If you've found the perfect house that you know you want to purchase, you are probably thinking of making an offer. Making an offer is much more complex than calling the seller up and telling them you want the house. In fact, an offer is a legal and binding document that is usually chock full of contingencies, agreements and places for you, the buyer, to sign and agree. So how can you make an offer on a home? This article looks at each part of the structure of an offer so you know what you're signing and how to best prepare for the offer process.
Prepare to Make an Offer
Once you've found the home you have fallen in love with, make sure you have a Realtor and an attorney working with you to make an offer. This article, while helpful to go over the basics of an offer, cannot provide you legal advice, not to mention, many states have different laws concerning real estate that you must observe. Working with a Realtor and an attorney can ensure your best interests are being met.
The Parts of an Offer
When you make an offer, your Realtor will have you fill out and sign a contract that details your offer price, financing details and more. Most offer letters are quite long and usually include these parts:
This is usually the most important part of the offer; how much you are willing to pay for the home. This can be above or below the listing price, depending on a wide variety of factors, including a competitive market analysis of the other homes sold in the area.
The offer will also show the seller that you are prepared to finance a home purchase. It will show how much you're able to pay for a down payment, and then what type of loan you're pre-approved to get. If you haven't been pre-approved for a loan, there may be a chance that the seller will reject your offer because you don't seem like a serious candidate, and they don't know if you'd actually be approved to purchase a home in the price range they're selling if they accept your offer. To be taken seriously as a buyer and prove that you can afford to buy a home at the price you're offering, make sure to get pre-approved for that amount and include the pre-approval letter in your offer.
Earnest Money Deposit
Although legally it's not required to include an earnest money deposit with an offer, in this day and age an offer will be seen as weak without an EMD. An earnest money deposit is a check for 1% of the offer price. It's seen as a good faith deposit, or a way for the seller to see you're committed to purchasing their home only. The earnest money deposit will be held in escrow until closing, where it will be used as part of the down payment on the home if everything goes well.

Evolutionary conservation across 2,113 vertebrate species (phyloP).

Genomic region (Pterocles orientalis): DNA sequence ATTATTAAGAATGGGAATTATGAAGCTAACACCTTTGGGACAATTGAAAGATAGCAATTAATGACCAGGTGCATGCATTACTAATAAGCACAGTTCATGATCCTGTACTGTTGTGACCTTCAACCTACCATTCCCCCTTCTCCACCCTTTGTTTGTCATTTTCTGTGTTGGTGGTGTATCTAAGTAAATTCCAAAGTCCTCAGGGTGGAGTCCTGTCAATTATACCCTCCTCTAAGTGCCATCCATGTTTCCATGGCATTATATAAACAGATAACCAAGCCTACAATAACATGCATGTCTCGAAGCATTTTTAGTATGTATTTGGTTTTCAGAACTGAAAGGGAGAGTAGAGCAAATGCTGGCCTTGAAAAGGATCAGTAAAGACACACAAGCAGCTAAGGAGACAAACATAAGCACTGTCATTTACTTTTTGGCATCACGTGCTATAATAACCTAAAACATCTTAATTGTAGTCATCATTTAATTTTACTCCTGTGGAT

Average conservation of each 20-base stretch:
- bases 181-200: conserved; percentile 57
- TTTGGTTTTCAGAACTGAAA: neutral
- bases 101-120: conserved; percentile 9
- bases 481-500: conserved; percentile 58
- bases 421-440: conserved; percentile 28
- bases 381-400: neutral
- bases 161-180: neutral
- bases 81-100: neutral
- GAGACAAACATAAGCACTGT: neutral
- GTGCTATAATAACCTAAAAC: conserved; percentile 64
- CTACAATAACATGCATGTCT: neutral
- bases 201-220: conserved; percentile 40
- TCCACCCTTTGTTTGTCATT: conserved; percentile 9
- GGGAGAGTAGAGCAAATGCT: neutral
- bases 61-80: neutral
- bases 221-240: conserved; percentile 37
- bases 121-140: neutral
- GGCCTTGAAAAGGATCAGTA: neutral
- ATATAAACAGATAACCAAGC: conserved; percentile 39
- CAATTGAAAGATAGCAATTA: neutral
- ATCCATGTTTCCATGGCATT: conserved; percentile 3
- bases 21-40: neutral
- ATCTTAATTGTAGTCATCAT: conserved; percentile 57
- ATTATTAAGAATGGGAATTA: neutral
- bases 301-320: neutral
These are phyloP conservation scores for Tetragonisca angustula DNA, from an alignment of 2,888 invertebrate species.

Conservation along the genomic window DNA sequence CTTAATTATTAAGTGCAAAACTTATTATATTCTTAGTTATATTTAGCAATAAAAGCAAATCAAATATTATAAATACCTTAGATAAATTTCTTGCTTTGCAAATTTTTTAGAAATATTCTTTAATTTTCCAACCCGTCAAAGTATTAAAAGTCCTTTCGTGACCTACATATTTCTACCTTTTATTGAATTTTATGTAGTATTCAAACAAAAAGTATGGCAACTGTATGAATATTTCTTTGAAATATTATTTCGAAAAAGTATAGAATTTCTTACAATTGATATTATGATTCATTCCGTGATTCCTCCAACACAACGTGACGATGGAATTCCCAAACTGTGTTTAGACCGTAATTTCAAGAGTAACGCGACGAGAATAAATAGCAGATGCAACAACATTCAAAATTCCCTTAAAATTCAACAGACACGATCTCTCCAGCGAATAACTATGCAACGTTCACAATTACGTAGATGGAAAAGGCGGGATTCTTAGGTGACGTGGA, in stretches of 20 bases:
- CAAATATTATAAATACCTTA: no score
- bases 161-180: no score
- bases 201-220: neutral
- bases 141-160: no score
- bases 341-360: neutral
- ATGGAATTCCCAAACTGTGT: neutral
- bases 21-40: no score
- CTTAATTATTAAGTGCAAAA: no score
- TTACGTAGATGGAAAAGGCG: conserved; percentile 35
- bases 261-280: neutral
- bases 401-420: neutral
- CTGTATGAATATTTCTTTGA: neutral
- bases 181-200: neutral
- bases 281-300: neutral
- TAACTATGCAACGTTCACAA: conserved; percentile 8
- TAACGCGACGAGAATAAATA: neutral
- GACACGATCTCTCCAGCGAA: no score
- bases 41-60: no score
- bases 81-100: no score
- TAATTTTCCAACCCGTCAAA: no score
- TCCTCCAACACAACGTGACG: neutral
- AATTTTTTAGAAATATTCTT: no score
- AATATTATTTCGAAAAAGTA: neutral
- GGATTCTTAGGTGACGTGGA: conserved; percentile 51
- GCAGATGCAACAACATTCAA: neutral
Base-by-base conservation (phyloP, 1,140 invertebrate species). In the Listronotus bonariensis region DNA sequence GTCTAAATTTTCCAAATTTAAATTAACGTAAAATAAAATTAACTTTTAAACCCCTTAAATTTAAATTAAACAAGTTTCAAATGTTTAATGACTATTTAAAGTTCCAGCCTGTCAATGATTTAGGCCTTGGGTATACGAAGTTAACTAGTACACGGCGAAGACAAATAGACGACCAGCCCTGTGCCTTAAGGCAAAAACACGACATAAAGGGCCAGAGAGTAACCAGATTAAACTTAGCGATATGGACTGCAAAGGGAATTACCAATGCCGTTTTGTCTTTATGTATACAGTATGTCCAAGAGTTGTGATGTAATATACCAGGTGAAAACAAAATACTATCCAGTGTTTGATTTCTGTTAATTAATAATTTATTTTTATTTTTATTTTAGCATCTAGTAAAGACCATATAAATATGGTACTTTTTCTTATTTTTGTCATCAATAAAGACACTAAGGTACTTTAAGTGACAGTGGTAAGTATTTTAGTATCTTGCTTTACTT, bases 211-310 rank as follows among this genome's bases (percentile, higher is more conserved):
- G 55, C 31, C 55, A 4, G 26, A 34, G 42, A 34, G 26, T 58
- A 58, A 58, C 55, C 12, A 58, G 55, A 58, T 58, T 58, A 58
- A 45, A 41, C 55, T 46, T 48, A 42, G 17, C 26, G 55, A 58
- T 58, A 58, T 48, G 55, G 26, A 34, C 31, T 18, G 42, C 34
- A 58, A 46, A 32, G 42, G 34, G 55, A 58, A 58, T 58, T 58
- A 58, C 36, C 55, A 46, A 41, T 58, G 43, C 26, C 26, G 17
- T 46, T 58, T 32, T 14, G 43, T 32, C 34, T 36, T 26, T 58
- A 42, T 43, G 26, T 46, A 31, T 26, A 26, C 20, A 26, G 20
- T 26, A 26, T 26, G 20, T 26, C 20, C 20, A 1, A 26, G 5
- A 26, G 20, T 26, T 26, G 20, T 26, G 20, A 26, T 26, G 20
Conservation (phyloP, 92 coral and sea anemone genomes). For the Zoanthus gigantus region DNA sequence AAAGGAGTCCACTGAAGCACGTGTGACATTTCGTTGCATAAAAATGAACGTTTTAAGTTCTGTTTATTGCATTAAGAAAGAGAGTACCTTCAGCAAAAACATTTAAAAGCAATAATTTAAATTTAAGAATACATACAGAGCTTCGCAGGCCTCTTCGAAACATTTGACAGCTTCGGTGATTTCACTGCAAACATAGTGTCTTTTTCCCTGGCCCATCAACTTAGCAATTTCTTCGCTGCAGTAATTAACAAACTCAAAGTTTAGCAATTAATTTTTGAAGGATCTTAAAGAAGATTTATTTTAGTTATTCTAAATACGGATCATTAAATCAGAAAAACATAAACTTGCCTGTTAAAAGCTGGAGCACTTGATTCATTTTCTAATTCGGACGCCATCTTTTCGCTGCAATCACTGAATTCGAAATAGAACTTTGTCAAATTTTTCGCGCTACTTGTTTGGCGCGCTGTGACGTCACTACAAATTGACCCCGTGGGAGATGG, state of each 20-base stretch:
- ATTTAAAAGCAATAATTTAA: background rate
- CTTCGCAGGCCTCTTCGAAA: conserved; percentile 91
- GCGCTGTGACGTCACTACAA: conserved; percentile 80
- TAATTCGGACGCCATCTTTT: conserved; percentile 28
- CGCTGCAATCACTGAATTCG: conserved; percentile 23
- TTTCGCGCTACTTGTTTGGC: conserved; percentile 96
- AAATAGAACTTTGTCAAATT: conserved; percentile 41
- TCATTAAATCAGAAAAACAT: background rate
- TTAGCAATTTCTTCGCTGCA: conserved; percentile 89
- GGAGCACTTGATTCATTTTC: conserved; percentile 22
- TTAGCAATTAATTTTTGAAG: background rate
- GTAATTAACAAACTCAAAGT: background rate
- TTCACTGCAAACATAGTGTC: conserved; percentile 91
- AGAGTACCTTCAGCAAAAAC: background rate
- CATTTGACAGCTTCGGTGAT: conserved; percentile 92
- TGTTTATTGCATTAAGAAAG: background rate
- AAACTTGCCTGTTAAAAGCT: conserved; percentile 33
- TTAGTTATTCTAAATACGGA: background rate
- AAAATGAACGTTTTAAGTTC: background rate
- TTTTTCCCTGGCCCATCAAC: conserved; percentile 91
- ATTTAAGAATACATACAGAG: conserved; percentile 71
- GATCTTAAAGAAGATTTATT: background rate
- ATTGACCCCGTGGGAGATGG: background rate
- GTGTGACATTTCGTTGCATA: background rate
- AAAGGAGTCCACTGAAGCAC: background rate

Read more about Earnest Money Deposits here.
Closing Cost Stipulations
Purchasing a home costs more than just the offer price. There are loan origination fees, title company fees, home inspector and appraisal fees... the list goes on and on. Depending on the location and the size of the home, the closing costs can be between 2-5% of the home's price. In some places, it's customary for the seller to pay all of the closing costs. In other places, the closing costs are divided up evenly. This also depends on what type of market the home is in and how motivated the seller is to move.
The offer will include what you'd like to do with the closing costs, such as the seller assuming all of the costs or splitting the costs equally.
When you Want to Close
The offer will also include a timeframe of how long the offer is good for and when they'd like settlement (when ownership of the home is transferred to the buyer) to take place. This can be a factor of the seller accepting the offer. If the seller is extremely motivated to sell (say they're currently paying two mortgage payments) they're probably going to want a faster settlement date.
Finally, the offer will probably include a few contingencies. These are requirements that allow the legal offer to be broken, and let the buyer walk away from the deal. Some common contingencies are:
Financial Contingency "“ The offer is only valid if the buyer is approved for a loan on the property.
Home Selling Contingency "“ This contingency might be put in place if a buyer is trying to use the profits from their home's sale for a down payment on the home on which they're making an offer. If the home isn't sold, the buyer cannot go through with the contract and it is broken.
Home Inspection Contingency "“ This contingency usually states that once the home inspection is completed, the buyer can walk away from the deal if the repairs are too numerous and if the seller isn't willing to pay for the repairs. A buyer may not have this contingency available if the property is an "as-is" home.
Home Appraisal Contingency "“ A mortgage lender will appraise the home to ensure the loan the buyer is getting for the property isn't more than what the property is worth. If the appraisal finds the property is less than what the offer price is, the buyer can pay more money out of pocket to the seller, have the seller reduce the price, or walk away from the deal.
Finally, the offer will include a section on home warranties. If the buyer wants a home warranty on the property to protect the systems and appliances when they fail from normal wear and tear, the buyer can ask the seller to include one. If the seller is trying to sweeten the deal, they can advertise that the home is covered under a home warranty (usually the home is protected through listing coverage while on contract and the seller will pay to transfer that coverage to a full home warranty plan at settlement). This will also be included in an offer.
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